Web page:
Past Meeting, May 2021: Dave McNaughton, Herping in the Southwest


May 23, 2021 by lancasterherp

The Lancaster Herpetological Society (LHS) wants to thank everyone that attended the digital meeting this past Friday evening. It was our pleasure to welcome back our group’s previous president, Dave McNaughton!

It has been around two years since Dave accepted a job as a Natural Resources Specialist for the Navy and moved to San Diego. In that time, he has been monitoring and helping to conserve the wildlife on Navy sites, including numerous herps! You can watch a recording of the meeting HERE.

He has been able to work with California Tiger Salamanders at a site near what had been the town of Port Chicago. The town was the site of a munitions depot during World War II, though it was destroyed due to a munitions explosion that killed hundreds of servicemen and hurled munitions into the nearby hills. One of these hills is the home to endangered California Tiger Salamanders. The land is slowly being transitioned into a county park, though it needs to be cleaned of munitions and the soil examined for toxicity first. Dave has been helping with a project to capture the salamanders in bucket traps and move them to a nearby pond such that the land can be cleaned.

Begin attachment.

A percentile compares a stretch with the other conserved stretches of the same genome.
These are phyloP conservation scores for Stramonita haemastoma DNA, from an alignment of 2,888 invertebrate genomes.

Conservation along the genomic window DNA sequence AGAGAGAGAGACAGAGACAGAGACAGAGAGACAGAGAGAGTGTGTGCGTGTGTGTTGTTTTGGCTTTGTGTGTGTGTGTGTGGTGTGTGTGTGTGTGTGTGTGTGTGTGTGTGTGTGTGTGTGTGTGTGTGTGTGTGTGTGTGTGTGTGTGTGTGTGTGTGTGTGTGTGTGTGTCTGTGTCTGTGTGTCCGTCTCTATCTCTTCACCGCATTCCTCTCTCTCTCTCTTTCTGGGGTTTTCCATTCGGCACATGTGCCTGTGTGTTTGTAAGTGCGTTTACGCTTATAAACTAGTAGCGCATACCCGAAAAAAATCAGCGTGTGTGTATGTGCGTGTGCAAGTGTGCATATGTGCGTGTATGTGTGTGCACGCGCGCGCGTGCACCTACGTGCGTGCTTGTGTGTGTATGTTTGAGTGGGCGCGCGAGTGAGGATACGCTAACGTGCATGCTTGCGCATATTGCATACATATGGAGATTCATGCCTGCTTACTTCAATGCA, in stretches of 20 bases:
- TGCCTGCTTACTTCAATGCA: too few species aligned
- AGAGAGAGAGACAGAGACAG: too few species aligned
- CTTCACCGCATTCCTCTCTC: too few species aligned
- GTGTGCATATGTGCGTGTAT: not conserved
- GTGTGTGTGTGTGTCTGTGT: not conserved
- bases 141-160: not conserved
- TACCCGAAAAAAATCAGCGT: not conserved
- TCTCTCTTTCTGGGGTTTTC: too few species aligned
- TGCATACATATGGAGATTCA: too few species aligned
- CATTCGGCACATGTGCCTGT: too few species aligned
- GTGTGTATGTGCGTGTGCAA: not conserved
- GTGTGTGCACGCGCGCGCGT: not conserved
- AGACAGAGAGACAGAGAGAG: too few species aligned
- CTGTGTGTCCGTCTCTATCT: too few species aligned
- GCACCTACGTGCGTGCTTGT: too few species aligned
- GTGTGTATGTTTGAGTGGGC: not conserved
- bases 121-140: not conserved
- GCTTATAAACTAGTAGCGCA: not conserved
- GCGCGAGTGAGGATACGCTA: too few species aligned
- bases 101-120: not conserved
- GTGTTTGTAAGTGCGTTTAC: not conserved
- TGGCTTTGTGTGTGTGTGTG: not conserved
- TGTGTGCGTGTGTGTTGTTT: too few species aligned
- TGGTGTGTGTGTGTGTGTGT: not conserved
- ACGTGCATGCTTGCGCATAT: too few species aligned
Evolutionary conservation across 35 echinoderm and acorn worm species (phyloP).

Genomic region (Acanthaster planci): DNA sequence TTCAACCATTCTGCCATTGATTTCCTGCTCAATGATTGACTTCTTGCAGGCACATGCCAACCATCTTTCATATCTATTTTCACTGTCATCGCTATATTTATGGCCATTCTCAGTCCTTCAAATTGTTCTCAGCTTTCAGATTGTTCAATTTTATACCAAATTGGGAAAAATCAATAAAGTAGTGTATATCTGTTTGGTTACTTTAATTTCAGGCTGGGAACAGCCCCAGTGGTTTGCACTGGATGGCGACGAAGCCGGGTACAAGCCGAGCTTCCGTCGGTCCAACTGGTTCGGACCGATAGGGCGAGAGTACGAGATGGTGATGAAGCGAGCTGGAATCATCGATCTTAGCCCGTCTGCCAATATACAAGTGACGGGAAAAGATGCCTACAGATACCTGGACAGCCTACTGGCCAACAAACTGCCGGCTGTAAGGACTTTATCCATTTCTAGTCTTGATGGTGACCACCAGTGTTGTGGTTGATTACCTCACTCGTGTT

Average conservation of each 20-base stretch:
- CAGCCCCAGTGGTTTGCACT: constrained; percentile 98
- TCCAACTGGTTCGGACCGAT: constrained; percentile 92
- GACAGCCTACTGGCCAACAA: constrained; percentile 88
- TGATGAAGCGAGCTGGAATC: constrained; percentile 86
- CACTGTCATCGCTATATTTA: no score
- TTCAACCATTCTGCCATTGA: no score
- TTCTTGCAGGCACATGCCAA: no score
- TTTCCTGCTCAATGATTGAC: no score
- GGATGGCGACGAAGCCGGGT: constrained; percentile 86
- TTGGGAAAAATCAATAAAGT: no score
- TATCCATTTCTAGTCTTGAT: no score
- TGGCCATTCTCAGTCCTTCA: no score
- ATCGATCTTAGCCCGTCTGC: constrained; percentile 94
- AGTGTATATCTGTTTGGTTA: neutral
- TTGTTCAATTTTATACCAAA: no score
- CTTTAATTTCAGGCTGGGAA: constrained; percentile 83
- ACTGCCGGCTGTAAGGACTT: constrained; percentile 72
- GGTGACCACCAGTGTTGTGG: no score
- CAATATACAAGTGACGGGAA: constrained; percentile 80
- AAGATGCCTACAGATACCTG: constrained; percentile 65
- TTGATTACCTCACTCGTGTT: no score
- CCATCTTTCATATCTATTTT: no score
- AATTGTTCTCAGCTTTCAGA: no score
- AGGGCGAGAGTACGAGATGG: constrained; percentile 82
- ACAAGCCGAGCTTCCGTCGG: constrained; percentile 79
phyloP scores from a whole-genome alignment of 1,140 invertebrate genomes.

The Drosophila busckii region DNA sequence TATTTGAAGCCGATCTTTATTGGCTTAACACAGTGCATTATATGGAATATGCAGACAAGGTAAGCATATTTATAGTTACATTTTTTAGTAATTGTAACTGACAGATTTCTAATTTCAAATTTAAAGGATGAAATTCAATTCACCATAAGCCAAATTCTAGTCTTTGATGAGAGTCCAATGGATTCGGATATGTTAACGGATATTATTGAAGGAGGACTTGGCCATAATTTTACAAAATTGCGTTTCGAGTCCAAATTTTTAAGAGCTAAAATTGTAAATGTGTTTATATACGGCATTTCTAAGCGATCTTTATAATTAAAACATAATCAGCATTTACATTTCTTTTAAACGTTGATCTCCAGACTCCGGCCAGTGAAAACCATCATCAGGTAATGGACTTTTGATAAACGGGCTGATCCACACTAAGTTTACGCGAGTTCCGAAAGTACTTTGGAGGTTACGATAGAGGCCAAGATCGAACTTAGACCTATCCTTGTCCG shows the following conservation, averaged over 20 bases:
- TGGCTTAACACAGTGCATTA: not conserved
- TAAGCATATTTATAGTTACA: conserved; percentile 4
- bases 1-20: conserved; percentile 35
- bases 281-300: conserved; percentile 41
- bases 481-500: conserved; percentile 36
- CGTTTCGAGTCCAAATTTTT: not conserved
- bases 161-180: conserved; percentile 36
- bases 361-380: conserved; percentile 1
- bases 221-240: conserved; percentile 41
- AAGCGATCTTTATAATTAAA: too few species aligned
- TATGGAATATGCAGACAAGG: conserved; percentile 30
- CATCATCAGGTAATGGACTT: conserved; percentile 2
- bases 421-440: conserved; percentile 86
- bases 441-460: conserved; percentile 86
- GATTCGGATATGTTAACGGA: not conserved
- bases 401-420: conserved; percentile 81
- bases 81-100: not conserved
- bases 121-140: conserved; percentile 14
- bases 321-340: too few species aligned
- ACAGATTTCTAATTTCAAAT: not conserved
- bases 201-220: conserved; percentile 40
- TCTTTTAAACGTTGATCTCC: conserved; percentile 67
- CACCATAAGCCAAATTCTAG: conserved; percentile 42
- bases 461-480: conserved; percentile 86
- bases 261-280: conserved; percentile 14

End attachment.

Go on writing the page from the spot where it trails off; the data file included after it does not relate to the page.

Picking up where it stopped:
An arroyo toad!

Dave has been able to work with Arroyo Toads on some Marine Corps bases around San Diego. They are similar to Spadefoot Toads, since they bury underground for years. The toads will emerge after a heavy rainfall, much to the chagrin of the Marine Corps who have to halt construction projects because of an abundance of toads. Dave has also had the opportunity to spend some time with Southern Pacific Rattlesnakes and Red Diamond Rattlesnakes, often being called to remove them from the premises of local childcare facilities. Not all snakes in southern California are venomous of course; there are only two native boa species to the United States, both of which live in southern California, the rosy boa and the rubber boa!

As for lizards, Dave told us about Western Fence Lizards which live around his house. Unlike the Eastern Fence Lizards in Pennsylvania which are flighty and hard to capture on camera, Dave has been able to document the Western Fence Lizards. This may be due to their close proximity with people, such that they have become accustomed to them. Not to leave out turtles/tortoises, the Mojave Desert Tortoise is a large free-roaming tortoise that lives in the deserts of southern California. Despite having a fairly large range on Federal land, they are ill-prepared for climate change as they are sensitive to changes in the aridity and temperature of their environment. Furthermore, they are difficult to maintain with captive breeding programs.

Dave is active with the San Diego Herpetological Society, which meets on the 3rd Tuesday of every month, 10pm EST. Due to the pandemic, the meetings have been virtual so if you are interested, you can attend their meetings! Watch their Facebook page for news of what is coming next month!

Once again, thanks Dave for coming back to talk with us, and thanks everyone who attended. Our next meeting is Friday, June 18th, and will be an in-person nature walk! It will be at the Nixon Park Nature Center in York, PA. Longtime supporter of the LHS and former board member Kelsey Frey manages the center!

-Gregory Wier


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